Thursday, 7 November 2013

800m: sprinter versus distance runner

Posted by speedygeoff on Thursday, November 07, 2013 with 1 comment
My favourite race was always the 800 metres. It is the shortest track race run in the inside lane. It is the most tactical race of them all. Winning a contest of wills in the 800m is most rewarding.

Let's say I, a distance runner, want to resume racing the 800m after a long absence from the event. Over the years I have learnt to run at a steady pace. I need to re-learn one important aspect of 800m racing, the surge.

My training program, while having to include more of an emphasis on speed, strength, and anaerobic capability, will also need to include surging practice.

In an 800m race, a sprinter can sit and kick at the end, provided they have added some aerobic and anaerobic endurance. A distance runner with superior endurance can wait until the end and out-run a sprinter, provided the pace has been quick enough. Or a distance runner can try and make a break earlier, to get away and build up a lead, but a well conditioned sprinter should be able to cover any breaks.

Whether wanting the ability to make breaks, or to cover breaks, what is needed is the ability to surge at will. Surging - the ability to run at varying pace while very close to top pace. This can be practised at every training session.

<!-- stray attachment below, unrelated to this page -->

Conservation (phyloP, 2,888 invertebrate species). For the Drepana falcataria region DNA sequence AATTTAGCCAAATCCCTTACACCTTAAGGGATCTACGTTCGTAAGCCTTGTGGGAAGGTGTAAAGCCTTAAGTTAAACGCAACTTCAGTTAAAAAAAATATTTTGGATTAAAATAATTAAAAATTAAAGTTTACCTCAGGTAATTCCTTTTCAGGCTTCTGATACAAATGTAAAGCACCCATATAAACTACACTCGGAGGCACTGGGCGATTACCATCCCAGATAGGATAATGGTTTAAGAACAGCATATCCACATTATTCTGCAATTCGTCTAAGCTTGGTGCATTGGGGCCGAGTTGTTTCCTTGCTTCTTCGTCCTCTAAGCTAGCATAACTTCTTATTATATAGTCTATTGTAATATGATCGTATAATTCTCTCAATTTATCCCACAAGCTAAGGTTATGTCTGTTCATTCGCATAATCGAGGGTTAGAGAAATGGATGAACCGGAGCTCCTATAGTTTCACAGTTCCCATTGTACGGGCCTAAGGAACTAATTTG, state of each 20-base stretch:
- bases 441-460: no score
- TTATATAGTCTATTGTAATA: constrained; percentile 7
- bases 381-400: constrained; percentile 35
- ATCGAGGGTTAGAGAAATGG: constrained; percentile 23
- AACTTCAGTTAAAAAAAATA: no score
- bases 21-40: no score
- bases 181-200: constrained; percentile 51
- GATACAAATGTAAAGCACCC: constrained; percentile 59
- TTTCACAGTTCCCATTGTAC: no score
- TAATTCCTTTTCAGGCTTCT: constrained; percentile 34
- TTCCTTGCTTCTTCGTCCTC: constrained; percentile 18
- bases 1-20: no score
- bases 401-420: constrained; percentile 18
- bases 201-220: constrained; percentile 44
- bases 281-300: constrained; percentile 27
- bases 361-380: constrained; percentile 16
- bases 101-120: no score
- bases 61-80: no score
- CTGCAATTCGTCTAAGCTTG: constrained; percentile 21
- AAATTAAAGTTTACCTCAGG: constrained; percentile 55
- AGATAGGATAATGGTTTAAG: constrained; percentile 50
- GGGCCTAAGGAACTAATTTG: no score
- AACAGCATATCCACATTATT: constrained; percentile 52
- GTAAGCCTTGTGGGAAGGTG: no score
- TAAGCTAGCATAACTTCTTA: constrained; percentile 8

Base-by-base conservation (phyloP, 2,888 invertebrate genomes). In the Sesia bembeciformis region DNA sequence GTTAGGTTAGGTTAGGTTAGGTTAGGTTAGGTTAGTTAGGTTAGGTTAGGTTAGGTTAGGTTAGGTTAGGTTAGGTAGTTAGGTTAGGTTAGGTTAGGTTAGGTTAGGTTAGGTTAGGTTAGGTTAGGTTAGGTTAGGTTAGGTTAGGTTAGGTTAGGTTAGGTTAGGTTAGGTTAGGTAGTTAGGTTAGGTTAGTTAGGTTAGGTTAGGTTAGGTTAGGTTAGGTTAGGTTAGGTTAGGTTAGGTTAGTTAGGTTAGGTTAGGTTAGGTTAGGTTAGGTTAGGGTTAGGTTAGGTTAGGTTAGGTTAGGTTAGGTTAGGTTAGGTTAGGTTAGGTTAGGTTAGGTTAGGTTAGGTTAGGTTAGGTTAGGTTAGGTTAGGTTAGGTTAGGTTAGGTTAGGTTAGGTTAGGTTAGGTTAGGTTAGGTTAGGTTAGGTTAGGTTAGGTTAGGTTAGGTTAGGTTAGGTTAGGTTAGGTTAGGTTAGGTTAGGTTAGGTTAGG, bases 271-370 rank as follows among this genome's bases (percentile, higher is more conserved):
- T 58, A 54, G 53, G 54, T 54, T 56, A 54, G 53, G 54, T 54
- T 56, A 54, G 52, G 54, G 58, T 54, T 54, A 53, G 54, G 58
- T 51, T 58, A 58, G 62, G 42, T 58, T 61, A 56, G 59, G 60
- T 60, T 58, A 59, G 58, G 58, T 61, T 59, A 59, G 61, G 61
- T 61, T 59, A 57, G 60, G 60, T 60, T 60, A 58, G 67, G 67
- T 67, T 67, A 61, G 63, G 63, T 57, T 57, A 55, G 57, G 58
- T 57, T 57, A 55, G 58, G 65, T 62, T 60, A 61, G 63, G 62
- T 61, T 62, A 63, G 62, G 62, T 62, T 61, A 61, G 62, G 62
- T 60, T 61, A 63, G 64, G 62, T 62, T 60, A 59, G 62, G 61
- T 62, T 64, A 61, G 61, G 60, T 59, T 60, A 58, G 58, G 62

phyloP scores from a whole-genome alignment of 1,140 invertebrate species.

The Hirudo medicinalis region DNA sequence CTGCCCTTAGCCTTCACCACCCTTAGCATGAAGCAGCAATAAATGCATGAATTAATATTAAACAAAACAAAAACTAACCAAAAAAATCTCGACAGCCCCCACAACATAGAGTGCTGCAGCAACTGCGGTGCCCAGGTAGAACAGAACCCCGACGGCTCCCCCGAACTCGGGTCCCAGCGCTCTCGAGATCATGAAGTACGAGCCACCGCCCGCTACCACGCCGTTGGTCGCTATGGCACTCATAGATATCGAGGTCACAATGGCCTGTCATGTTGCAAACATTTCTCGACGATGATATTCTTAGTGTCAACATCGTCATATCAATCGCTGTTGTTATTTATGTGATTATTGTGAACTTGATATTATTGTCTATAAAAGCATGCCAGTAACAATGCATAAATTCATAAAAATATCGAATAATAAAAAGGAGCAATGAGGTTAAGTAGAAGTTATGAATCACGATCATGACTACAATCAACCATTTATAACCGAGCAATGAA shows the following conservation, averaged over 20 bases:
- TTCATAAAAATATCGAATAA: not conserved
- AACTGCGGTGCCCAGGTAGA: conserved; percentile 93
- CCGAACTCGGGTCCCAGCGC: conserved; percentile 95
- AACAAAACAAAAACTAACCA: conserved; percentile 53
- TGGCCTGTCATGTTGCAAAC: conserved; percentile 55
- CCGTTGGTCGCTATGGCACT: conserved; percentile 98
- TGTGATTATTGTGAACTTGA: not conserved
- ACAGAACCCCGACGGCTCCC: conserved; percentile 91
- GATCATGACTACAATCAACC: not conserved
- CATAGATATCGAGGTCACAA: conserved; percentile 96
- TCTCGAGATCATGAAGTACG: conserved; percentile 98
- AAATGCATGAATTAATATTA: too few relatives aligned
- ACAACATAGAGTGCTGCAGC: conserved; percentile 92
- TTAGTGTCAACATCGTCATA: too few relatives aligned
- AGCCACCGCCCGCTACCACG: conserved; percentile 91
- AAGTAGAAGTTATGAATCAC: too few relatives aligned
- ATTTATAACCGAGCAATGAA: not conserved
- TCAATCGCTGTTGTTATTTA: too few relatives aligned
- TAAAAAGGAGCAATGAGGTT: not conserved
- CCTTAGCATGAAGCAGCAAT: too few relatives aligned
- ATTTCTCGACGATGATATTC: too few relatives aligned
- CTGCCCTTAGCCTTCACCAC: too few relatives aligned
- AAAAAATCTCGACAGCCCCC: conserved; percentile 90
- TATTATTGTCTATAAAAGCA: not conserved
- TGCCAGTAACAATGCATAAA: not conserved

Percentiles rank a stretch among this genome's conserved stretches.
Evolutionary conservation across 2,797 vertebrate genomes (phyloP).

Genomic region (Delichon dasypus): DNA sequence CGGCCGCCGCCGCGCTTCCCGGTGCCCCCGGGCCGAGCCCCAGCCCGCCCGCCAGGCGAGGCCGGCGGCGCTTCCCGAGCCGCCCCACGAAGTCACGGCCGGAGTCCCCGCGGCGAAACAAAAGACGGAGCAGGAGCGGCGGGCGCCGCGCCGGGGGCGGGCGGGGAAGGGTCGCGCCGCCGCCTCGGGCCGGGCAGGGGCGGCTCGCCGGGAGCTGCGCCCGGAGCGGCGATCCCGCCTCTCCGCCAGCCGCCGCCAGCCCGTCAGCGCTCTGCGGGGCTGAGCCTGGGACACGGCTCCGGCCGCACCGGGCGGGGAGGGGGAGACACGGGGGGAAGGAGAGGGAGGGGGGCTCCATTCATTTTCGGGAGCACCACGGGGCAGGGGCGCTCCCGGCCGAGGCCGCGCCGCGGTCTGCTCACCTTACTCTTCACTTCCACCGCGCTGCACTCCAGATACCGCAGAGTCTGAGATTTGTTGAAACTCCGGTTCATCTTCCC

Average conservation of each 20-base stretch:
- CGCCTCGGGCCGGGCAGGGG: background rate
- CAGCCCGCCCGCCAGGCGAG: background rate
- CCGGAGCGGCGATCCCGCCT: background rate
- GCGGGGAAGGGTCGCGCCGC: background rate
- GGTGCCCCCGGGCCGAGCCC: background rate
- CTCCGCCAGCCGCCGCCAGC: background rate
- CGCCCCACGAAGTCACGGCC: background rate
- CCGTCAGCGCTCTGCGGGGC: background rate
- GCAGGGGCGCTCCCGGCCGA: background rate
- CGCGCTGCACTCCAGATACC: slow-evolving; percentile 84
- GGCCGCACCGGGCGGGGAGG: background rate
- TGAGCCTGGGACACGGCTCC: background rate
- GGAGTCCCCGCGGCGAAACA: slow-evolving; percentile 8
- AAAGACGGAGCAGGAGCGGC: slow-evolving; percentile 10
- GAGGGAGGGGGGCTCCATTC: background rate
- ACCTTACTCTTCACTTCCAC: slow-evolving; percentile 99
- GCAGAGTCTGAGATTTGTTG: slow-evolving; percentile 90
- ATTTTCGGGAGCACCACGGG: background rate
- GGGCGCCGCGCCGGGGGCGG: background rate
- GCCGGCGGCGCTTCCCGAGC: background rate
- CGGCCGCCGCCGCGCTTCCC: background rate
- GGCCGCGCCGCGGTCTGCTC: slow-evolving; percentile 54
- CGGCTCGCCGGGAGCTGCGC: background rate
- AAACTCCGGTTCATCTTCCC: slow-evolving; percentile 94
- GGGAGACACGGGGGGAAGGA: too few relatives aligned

Ron Clarke, although very much a pacer, was know for his ability to throw in very long surges during his 10,000m track races. Surging is not just for the 800m.

Success of the top Kenyans is not just about their amazing fitness, but their ability to surge hard at top speed during distance races.

In cross country races, a surge up and over the top of a hill will drop any opponent who wants to "rest" at the top.

So you see that learning to surge is a skill which can be used for a wide range of races.

How to practise surging? Interval training on undulating tracks i.e. Stromlo Forest Park. Aim for fast times and vary the pace considerably throughout each interval. Train with others where you can chop and change the lead and the pace. All good fun.

Why this topic? Let's say I, a distance runner type, hope to run some short middle distance (400, 800, 1500) track races again. Let's say I can motivate myself by setting up a challenge with a good sprinter type in my age group, meeting halfway in the 800m. Let's say one of yesterday's photos is a clue. Let's say this training starts first week in December.

1 comment:

  1. He'll probably pull a calf muscle if he tries to stick with your surge.

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